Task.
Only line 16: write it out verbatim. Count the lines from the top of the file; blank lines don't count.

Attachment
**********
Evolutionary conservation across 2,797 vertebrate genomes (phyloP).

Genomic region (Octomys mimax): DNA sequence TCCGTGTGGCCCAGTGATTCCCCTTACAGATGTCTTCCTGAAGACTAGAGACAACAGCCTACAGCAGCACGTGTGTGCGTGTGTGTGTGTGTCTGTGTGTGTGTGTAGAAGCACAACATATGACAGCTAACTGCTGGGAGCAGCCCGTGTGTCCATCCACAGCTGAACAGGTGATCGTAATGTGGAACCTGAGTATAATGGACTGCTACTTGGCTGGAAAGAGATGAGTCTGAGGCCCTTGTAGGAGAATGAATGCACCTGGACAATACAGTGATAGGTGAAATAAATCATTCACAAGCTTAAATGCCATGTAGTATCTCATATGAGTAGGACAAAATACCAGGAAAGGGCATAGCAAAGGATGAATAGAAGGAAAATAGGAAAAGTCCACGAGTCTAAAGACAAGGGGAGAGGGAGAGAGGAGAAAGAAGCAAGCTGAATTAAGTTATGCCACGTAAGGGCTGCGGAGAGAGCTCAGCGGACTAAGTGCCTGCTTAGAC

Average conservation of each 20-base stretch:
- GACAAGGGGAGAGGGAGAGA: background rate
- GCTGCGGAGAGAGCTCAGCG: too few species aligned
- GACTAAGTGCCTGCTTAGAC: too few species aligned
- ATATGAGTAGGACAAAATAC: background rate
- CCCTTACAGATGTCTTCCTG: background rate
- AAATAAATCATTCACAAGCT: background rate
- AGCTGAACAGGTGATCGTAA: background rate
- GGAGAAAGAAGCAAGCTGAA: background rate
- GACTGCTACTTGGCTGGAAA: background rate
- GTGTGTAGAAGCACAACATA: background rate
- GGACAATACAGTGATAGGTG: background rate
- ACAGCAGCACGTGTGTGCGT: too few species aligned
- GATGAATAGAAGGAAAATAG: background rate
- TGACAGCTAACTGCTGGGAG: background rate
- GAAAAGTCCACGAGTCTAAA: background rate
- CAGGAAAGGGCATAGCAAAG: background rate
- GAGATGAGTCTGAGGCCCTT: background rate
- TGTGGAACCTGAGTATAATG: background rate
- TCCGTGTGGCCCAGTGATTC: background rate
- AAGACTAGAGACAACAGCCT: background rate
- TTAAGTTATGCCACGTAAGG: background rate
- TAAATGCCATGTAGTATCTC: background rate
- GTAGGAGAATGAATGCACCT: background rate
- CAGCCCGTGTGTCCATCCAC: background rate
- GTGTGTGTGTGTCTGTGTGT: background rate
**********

- GATGAATAGAAGGAAAATAG: background rate